MANAL SHAH


[1] RBI Press Release 2013-2014/1261 dated December 24, 2013, https://rbidocs.rbi.org.in/rdocs/PressRelease/PDFs/IEPR1261VC1213.PDF (Last visited July 07, 2019).

[2] RBI Press Release 2016-17/20154 dated February 01, 2017, https://rbidocs.rbi.org.in/rdocs/PressRelease/PDFs/PR205413F23C955D8C45C4A1F56349D1B8C457.PDF (Last visited July 07, 2019).

[3] RBI Press Release 2017-2018/1530 dated December 05, 2017, https://rbidocs.rbi.org.in/rdocs/PressRelease/PDFs/PR15304814BE14A3414FD490B47B0B1BF79DDC.PDF (Last visited July 07, 2019).

[4] Ministry of Finance Press Release dated December 29, 2017, http://www.pib.nic.in/PressReleseDetail.aspx?PRID=1514568 (Last visited July 07, 2019).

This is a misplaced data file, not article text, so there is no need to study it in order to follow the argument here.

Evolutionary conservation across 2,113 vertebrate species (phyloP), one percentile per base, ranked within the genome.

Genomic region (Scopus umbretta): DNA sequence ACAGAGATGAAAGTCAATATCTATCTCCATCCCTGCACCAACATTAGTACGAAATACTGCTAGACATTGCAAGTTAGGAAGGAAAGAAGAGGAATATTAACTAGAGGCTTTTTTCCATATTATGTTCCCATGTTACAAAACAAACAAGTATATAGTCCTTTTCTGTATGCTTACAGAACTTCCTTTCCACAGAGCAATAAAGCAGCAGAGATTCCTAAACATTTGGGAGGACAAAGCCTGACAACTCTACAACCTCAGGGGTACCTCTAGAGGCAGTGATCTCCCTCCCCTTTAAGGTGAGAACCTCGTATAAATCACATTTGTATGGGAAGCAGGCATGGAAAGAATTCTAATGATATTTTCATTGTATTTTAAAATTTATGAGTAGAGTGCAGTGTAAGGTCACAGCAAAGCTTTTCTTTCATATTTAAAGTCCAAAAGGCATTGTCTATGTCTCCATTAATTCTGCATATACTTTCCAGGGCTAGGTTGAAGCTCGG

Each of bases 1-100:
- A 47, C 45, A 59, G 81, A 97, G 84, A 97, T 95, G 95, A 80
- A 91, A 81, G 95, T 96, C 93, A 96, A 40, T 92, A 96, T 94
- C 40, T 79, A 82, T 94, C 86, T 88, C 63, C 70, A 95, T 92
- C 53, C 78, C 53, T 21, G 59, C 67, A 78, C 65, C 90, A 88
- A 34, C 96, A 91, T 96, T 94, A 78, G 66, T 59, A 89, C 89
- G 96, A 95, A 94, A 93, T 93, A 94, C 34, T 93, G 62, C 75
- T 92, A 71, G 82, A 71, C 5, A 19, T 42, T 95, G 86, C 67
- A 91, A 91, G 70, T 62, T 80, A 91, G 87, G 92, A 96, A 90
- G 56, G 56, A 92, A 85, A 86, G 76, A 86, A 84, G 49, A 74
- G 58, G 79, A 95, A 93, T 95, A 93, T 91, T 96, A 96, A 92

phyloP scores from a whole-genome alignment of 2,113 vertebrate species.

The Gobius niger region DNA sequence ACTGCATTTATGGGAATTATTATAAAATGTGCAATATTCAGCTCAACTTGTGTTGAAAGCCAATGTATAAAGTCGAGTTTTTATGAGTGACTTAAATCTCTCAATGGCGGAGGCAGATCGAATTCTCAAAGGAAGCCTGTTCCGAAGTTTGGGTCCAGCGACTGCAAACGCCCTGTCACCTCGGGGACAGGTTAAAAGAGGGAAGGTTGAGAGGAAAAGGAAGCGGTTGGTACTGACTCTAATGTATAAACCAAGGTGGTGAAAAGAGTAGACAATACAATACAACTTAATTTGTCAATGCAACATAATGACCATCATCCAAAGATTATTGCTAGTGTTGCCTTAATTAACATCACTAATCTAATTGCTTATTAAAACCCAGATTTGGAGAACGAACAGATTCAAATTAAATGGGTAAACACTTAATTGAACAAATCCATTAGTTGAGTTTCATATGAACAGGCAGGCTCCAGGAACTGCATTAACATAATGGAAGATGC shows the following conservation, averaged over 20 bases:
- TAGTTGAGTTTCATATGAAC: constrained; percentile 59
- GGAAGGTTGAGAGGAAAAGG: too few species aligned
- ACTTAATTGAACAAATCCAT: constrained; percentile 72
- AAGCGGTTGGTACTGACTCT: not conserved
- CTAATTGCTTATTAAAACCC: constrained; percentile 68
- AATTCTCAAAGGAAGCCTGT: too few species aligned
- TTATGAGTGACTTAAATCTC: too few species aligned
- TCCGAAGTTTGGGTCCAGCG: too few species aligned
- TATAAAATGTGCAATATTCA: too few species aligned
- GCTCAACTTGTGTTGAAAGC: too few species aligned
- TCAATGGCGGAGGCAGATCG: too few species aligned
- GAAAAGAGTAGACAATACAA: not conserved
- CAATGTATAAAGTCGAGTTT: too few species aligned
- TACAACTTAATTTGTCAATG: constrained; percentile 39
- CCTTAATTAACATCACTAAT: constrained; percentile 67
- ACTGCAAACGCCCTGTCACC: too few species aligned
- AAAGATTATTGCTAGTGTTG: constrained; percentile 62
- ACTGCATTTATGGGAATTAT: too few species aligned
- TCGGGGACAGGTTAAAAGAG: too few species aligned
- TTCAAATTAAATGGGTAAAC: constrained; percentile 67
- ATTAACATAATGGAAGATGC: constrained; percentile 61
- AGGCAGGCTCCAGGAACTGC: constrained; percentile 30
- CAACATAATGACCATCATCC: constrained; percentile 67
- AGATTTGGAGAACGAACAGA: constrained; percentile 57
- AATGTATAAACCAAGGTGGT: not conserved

[5] Ministry of Finance Press Release dated February 03, 2017, http://pib.nic.in/newsite/PrintRelease.aspx?relid=158024 (Last visited July 07, 2019).

[6] RBI notification no. DBR.No.BP.BC.104 /08.13.102/2017-18 dated April 06, 2018, https://rbidocs.rbi.org.in/rdocs/notification/PDFs/NOTI15465B741A10B0E45E896C62A9C83AB938F.PDF (Last visited July 07, 2019).

[7] Sahara India Real Estate Corporation Ltd. and Ors. v. Securities and Exchange Board of India and Ors., (2013) 1 S.C.C. 1.

[8] Sudhir Shantilal Mehta v. Central Bureau of Investigation, (2009) 8 S.C.C. 1.

[9] Dahiben Umedbhai Patel v. Norman James Hamilton and Ors., 1983 (85) BOM. L.R. 275.

[10] Toubro Infotech and Industries Ltd. v. Securities and Exchange Board of India, [2004] 55 S.C.L. 243 (SAT).

[11] Bhagwati Developers Private Limited v. Peerless General Finance and Investment Company Limited and Another, (2013) 9 S.C.C. 584.

[12] Naresh K. Aggarwala v. Canbank, (2010) 6 S.C.C. 178.